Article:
Travel works best with a minimum of baggage

“Unaccustomed to direct experience, we can come to fear it. We don’t want to read a book or see a museum show until we’ve read the reviews so that we know what to think. We lose the confidence to perceive ourselves. We want to know the meaning of an experience before we have it. We become frightened of direct experience, and we will go to elaborate lengths to avoid it.

“I found I liked to travel, because it got me out of my routines and my familiar patterns. The more traveling I did, the more organized I became. I kept adding things I liked to have with me on my trips. Naturally I took books to read. Then I’d take my Walkman and the tapes I liked to listen to. Pretty soon I’d also take notebooks with colored pens for drawing. Then a portable computer for writing. Then magazines for the airplane trip. And a sweater in case it got cold on the airplane. And hand cream for dry skin.

“Before long traveling became a lot less fun, because now I was staggering onto airplanes, loaded down with all this stuff that I felt I had to take with me. I had made a new routine instead of escaping the old one. I wasn’t getting away from the office any more: I was just carrying most of the contents of my desk on my shoulders.

“So one day I decided I would get on the plane and carry nothing at all. Nothing to entertain me, nothing to save me from boredom. I stepped on the plan in a state of panic — none of my familiar stuff! What was I going to do?

“It turned out I had a fine time. I read the magazines that were on the plane. I talked to people. I stared out the window. I thought about things.

“It turned out I didn’t need any of that stuff I thought I needed. In fact, I felt a lot more alive without it.”

–Michael Crichton, Travels (1988)

Posted by | Comments (4)  | September 13, 2004
Category: Travel Quote of the Day

4 Responses to “Travel works best with a minimum of baggage”

  1. Kyle Says:

    Rolf- Any idea when the new book will be ready & on the shelves??…I look forward to it!…Are still down in SD?…I up here in OC…If your ever my up my way or when I’m down your way…I would love to grab a beer or a bite to eat…Have you had a chance to do any camping in Joshua Tree or backpacking in Southern Cal yet??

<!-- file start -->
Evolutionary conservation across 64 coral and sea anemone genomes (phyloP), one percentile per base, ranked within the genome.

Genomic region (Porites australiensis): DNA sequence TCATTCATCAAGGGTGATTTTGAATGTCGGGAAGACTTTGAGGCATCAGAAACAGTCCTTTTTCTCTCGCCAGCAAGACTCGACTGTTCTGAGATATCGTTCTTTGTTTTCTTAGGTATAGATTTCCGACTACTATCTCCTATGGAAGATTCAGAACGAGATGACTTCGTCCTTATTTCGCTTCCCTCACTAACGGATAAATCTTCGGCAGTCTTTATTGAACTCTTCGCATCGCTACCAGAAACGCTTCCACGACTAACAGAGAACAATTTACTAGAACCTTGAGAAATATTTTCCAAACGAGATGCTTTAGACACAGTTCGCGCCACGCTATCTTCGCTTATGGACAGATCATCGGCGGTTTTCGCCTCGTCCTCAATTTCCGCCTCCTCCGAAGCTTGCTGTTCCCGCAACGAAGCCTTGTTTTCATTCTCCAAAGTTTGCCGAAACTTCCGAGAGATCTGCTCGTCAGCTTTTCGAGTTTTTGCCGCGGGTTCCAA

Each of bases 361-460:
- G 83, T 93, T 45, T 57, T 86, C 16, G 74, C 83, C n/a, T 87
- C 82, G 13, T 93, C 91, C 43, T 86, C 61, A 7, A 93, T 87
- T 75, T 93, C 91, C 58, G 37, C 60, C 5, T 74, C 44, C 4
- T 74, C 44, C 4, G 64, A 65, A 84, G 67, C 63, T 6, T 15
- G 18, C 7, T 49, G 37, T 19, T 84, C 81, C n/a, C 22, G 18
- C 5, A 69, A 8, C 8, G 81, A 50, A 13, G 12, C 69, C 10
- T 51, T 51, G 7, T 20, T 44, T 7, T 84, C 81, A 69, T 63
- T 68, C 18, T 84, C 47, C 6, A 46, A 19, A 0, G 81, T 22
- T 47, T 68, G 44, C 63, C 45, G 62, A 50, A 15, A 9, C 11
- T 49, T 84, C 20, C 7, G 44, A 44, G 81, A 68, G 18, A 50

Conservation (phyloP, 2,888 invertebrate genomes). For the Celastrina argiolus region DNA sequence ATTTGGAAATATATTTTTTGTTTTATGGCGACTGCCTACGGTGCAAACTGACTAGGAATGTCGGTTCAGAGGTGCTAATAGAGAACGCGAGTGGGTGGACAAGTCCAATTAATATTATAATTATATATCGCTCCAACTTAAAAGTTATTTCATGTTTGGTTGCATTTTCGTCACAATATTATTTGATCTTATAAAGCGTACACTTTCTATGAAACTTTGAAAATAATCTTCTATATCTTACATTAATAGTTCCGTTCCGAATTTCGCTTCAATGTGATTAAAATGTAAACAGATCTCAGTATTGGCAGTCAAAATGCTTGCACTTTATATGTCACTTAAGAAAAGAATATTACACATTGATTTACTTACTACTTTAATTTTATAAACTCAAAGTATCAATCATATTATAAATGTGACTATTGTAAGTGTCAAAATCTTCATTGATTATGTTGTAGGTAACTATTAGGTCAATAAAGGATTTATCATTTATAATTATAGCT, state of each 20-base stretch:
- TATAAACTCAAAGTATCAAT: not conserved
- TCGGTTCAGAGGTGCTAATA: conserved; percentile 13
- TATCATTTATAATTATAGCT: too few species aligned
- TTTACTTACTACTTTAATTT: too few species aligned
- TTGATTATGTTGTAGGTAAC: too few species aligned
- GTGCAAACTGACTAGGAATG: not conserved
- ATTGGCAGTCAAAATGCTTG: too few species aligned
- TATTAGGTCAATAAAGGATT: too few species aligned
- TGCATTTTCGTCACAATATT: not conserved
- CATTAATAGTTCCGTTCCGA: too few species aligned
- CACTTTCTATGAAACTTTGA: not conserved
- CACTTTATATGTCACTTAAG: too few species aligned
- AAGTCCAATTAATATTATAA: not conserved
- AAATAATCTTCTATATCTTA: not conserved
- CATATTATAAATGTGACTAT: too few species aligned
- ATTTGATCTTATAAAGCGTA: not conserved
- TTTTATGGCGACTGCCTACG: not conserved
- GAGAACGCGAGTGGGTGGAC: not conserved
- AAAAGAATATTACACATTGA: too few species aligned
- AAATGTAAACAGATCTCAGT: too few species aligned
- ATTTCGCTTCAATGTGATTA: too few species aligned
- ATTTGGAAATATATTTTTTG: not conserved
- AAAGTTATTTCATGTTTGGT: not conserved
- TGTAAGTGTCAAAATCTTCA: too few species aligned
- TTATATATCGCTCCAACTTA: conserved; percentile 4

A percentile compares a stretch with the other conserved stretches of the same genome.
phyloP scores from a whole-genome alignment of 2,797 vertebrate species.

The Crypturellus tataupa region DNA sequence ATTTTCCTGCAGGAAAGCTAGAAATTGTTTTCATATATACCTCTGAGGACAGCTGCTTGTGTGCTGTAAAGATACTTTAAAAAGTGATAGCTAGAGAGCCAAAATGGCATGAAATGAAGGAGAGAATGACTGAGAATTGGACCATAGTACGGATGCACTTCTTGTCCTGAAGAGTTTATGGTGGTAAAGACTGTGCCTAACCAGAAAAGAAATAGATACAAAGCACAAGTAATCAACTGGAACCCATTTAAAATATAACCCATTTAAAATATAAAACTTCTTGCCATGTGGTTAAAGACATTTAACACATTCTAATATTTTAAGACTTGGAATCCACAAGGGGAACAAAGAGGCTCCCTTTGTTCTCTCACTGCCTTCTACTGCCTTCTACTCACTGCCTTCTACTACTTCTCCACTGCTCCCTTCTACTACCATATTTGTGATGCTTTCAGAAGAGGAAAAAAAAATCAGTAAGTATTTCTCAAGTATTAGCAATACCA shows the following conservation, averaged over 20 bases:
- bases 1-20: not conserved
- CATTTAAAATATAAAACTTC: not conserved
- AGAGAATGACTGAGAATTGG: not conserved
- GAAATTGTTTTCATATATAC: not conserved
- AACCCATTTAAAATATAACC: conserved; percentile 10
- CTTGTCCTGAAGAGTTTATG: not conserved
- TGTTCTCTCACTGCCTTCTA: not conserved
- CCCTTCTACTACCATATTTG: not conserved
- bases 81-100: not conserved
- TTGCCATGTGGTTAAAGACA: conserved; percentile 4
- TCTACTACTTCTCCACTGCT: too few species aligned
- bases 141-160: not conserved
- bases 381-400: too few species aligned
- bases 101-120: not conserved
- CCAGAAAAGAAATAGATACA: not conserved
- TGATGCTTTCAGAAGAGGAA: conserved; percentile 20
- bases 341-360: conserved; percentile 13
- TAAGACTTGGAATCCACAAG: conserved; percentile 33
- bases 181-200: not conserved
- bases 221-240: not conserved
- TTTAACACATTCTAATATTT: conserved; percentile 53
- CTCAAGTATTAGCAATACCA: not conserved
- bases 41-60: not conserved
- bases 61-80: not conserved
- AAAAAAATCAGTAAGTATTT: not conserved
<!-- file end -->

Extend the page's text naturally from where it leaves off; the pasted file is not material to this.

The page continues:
2. Kevin Rains Says:


    I loved this quote! It reminded me of my ATW trip 3 years ago (10 days after 911)… it was a short trip, just under a month but i decided i was only going to take what i could fit into a fanny pack. That simple decision gave the trip an immediacy that could not have been acheived if i over prepared or over packed. I knew i was going to have to trust that some of what i needed to make it throught the trip would have to be discovered en route.

    i say this not to brag (there’s nothing in this brag-worthy really) but just to point people to a simple decision that can restore the sense of adventure to any trip…. the planned practice of underpacking

  3. Rolf Says:

    Hey, Kyle. I hope to have news on the new book before the end of the year. Stay tuned. I am down in SD, and will give you a holler if I head up to the OC anytime soon (you let me know if you get this far south). In the meantime, I’ve recently been spending some time down in Baja…

    And Kevin, I think it’s amazing that you made it around the world with only what you carried in your fanny pack! If you ever blog at greater length about that experience, I’d love to read about (and link) it!

  4. Nicole Zimmerman Says:

    When I was traveling in the northland of New Zealand a couple years ago, I first set out attached to a bus ticket and a heavy load on my back – leaving me staggering under the weight. Both proved unnecessary. While waiting for a bus the first week, I met a Japanese hitchhiker who had just emerged from a 10-day zen meditation. He took one look at me and laughed, “More baggage, more fear!” After that I hitched around instead of being dependent on bus schedules, and when I got to the next post office promptly sent a large shipment home! Of course, all of this is learned in the travels – we reassess what we think we ‘need’. I’ve learned that we will fill whatever space we have – a house, a car, a storage locker, a backpack – and hey, even a fannypack! Peace Pilgrim walked thousands of miles with nothing but pamphlets and letters in her pockets.